“Connecting with people and explaining all these facets and getting them to understand about whisky simply increases my passion.” – Beth Havers
Beth Havers is the National Whisky Portfolio Specialist for William Grant & Sons in Canada.
As the only female brand ambassador specialising in single malts in Canada, Beth speaks in this Whisky Women interview about how she got into the industry, what her three desert island drams would be and why she loves sharing her passion for whisky.
How did you get involved in the whisky industry?
I moved first to Ireland and then to Scotland after university. I lived for two-and-a-half years and that’s where I really started drinking and enjoying whiskies. One of the first I ever had was the Glenfiddich 12 at a pub in Haymarket and after trying several more and tasting differences with regions I became really interested. When I moved back to Canada I started working with Diageo in 2005 on their reserve team in Canada and I also became a sommelier in hopes of continuing my education. I was there until 2011 and that’s when the opportunity with William Grant & Sons came about.
What was one of the first whiskies you fell in love with?
The Glenfiddich 12 was first I tried and I remember after I also tried the Glenfiddich 15 and Grant’s, Johnnie Walker Black, then over to Islay whiskies like Lagavulin. That’s what really sparked a difference in me wanting to know more as I was really interested in the fact they had the same ingredients but tasted different.
What makes you passionate about whisky?
That sheer fact that from distillery to distillery, barrel to barrel, it’s amazing how they can have such different tastes. We’re in a lucky position to be able to talk about our passion, and for me, connecting with people and explaining all these facets and getting them to understand about whisky simply increases my passion. I was recently doing some staff eduction in south western Ontario and this group of girls were all like, ‘I hate scotch’. But then they had the Balvenie Caribbean Cask and it was their ah-ha moment. So there are times that it’s the spirit that makes me passionate but it’s also about being able to connect with people on a daily basis.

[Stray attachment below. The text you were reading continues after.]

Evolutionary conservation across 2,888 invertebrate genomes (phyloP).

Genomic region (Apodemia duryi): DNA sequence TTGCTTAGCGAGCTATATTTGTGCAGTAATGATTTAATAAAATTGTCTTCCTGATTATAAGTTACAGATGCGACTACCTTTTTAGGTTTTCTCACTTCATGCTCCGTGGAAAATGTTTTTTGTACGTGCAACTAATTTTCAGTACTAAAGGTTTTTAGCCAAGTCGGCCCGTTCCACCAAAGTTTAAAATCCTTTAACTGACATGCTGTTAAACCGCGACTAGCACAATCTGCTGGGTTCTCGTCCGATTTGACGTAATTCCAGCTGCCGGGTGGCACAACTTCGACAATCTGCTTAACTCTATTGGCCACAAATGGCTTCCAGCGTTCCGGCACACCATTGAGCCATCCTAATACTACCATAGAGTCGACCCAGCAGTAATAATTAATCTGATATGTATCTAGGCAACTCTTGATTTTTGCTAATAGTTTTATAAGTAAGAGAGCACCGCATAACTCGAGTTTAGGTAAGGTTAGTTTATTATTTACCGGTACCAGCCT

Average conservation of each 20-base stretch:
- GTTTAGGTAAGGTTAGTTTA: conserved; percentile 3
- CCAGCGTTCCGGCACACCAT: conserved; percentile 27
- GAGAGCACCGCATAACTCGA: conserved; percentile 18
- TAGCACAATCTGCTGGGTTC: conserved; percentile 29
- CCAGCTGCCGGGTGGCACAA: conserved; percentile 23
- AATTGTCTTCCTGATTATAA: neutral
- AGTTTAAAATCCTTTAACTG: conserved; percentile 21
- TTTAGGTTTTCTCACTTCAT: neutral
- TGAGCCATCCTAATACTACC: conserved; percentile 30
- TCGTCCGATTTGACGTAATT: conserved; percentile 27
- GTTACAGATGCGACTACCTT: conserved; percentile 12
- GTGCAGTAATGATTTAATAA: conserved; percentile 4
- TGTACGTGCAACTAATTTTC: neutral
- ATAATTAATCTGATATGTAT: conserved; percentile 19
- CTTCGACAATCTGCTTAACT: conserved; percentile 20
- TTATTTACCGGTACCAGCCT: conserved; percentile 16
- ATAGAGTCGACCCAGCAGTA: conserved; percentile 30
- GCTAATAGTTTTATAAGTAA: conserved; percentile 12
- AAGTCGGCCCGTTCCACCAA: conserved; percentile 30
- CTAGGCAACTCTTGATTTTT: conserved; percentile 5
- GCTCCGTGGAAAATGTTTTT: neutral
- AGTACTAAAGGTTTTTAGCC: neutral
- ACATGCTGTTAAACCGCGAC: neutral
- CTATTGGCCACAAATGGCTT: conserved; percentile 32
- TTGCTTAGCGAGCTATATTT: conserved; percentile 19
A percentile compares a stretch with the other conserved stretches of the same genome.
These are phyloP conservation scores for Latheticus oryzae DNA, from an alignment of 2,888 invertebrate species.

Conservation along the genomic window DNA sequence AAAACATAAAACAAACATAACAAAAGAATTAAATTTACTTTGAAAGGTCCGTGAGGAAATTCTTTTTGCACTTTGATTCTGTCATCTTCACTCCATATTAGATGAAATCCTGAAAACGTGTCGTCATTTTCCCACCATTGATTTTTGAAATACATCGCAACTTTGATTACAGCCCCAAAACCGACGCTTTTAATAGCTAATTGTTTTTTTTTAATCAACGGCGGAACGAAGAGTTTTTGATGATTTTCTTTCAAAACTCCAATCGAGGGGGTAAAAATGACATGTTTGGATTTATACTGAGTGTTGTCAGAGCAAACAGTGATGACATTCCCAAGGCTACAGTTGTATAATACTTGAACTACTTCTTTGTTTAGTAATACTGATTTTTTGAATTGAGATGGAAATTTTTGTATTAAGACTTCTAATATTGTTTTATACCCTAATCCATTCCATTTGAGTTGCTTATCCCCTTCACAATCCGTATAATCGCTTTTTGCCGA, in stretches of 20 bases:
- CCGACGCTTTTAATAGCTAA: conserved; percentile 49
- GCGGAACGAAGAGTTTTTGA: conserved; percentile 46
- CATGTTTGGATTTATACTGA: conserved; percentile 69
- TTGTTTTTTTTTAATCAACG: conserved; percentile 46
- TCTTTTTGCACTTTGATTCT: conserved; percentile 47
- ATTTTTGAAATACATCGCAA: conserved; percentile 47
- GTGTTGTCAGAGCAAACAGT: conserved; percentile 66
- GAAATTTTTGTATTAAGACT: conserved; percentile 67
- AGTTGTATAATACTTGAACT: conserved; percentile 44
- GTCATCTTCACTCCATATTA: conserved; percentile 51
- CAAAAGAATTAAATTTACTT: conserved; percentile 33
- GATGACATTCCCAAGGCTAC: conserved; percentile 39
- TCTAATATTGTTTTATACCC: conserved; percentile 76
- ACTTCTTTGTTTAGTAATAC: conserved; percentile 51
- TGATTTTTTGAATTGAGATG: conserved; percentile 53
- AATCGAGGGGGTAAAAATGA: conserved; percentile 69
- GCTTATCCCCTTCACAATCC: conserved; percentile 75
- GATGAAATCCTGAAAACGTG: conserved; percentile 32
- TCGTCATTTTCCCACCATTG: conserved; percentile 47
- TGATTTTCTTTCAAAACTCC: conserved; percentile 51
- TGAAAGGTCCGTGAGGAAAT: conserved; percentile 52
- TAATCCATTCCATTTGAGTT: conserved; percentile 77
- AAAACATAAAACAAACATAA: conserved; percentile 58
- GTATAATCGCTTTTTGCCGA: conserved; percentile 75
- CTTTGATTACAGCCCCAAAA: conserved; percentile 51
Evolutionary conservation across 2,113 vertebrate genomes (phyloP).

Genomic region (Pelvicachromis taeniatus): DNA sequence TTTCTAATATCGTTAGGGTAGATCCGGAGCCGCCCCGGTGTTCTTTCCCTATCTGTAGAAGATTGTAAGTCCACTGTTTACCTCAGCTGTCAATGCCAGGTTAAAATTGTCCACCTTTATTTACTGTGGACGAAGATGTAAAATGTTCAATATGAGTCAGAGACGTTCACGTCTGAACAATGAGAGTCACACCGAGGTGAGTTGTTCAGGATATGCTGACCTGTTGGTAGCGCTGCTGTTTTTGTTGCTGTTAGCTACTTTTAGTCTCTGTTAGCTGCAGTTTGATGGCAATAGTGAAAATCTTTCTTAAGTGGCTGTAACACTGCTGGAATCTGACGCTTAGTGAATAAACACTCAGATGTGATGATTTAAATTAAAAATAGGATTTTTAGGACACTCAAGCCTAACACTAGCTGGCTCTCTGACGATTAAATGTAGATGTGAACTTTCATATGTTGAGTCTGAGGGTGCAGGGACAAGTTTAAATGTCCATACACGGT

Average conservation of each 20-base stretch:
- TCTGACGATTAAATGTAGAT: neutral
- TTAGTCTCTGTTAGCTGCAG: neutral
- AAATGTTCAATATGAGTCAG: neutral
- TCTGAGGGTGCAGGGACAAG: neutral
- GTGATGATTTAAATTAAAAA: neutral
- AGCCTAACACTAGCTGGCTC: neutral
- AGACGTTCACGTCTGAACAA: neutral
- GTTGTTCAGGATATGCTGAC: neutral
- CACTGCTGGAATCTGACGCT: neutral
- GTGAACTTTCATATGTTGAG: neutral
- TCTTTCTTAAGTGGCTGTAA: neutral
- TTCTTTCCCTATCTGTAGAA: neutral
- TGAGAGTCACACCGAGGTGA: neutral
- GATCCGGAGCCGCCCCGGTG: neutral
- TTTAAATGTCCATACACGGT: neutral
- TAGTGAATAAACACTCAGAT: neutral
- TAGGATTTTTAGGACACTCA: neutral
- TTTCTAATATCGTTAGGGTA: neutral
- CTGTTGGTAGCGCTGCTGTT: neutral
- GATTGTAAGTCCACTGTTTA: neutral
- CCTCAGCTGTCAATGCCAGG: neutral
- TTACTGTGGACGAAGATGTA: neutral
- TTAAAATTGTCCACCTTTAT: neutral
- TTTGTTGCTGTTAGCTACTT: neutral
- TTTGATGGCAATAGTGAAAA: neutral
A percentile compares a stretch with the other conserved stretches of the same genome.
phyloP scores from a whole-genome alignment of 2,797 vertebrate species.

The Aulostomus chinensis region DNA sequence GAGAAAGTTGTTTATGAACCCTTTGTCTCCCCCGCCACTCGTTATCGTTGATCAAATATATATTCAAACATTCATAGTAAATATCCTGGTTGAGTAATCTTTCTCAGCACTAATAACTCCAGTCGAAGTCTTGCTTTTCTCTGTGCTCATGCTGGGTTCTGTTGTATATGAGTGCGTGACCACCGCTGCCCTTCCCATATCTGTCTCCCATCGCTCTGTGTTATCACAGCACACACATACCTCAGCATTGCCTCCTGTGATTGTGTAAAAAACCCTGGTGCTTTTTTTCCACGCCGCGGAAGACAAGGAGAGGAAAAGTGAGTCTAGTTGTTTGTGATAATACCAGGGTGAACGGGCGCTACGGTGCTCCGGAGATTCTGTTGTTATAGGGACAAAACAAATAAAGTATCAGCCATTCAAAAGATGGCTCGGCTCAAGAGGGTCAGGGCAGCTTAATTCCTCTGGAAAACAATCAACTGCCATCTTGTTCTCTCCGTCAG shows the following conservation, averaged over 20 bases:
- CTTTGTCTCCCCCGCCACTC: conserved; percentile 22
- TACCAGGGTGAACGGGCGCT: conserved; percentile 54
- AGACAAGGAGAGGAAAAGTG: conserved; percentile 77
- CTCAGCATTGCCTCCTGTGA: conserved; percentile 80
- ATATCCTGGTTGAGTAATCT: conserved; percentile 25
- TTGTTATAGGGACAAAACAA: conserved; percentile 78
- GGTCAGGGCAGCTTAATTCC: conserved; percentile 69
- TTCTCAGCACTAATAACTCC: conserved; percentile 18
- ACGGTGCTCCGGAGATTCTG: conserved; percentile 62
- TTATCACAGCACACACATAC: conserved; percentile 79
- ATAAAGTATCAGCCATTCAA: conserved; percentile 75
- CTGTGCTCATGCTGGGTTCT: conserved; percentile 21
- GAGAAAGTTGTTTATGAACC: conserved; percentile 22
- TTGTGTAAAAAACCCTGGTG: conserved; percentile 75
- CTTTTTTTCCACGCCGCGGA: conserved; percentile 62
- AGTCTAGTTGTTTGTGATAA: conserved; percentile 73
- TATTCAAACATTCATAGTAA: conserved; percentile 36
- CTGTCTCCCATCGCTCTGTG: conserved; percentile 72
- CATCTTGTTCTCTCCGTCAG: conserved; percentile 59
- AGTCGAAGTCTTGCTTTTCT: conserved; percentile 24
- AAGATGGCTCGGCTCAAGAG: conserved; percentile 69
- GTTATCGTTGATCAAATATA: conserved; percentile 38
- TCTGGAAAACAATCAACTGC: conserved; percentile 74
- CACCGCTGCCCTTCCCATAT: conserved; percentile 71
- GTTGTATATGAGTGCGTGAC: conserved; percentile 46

What do you enjoy most about your current role?
The great thing about Canada is it’s such a large country and I get to travel and visit different cities all the time; one morning I could be in Vancouver and the next in Newfoudnland but still spreading the world about single malts. I’ve always been a people person and luckily I have a job that allows me to utilise it. That’s the thing I like most about it: the constant change. People ask me if I get tired of these types of chats but no two conversations are the same; you’re always stirking up different conversations with different people and it’s constantly changing.
How has the industry changed since you’ve been involved?
The availability of it and people’s desire for more has really increased in that time. There are so many more people wanting to know about whisky and even having full-on whisky bars in Canada is a big thing as there weren’t any really 9 to 10 years ago. Even within my own portfolio there’s more to talk about and people want to spice up their collections with these additional little gems that are becoming more available in Canada.
What are you most proud of when it comes to your work in whisky?
Just getting to the point I am at now actually. When I look back to when I just wanted to get involved in the alcohol industry and working my way through different brands and different products to get where I am now, that’s something I’m super proud of. I’m the only female working on behalf of single malt distilleries in Canada so I’m changing things up a little bit now.
Why would you recommend someone try whisky if they haven’t?
You can compare it to wine – there are different regions, different types, different taste profiles. It’s such an interesting spirit because, depending on your palate and what you’re looking for, you’ll find something that will appeal to you. It’s kind of like why not? Give it a try and if you’re up for experiencing new things it’s something you should definitely take a look at.
Desert Island Drams: what three whiskies would you take with you if you were exiled from Canada?!
Glenfiddich 15 is my absolute favourite and I’m lucky I work for Glenfiddich. Then Balvenie 14 Caribbean Cask and the Glenfiddich 19 year old Madeira Age of Discovery. I need to travel again as I’m down to my final dram of that one!
What is one of your favourite memories involving whisky drinking?
It was at the Caledonian pub in Toronto. Dnna is from Huntly and her husband is Canadian. We created a Glenfiddich bothy there outside to do whisky tastings and just before Christmas – with no intention of doing a tasting – a bunch of people just gathered in this outdoor space and we did this off the cuff whisky tasting. It was just so casual and everyone was in the holiday spirit. We had great whisky, great company and great chat and we just sat there the rest of the evening in the cold Canadian weather.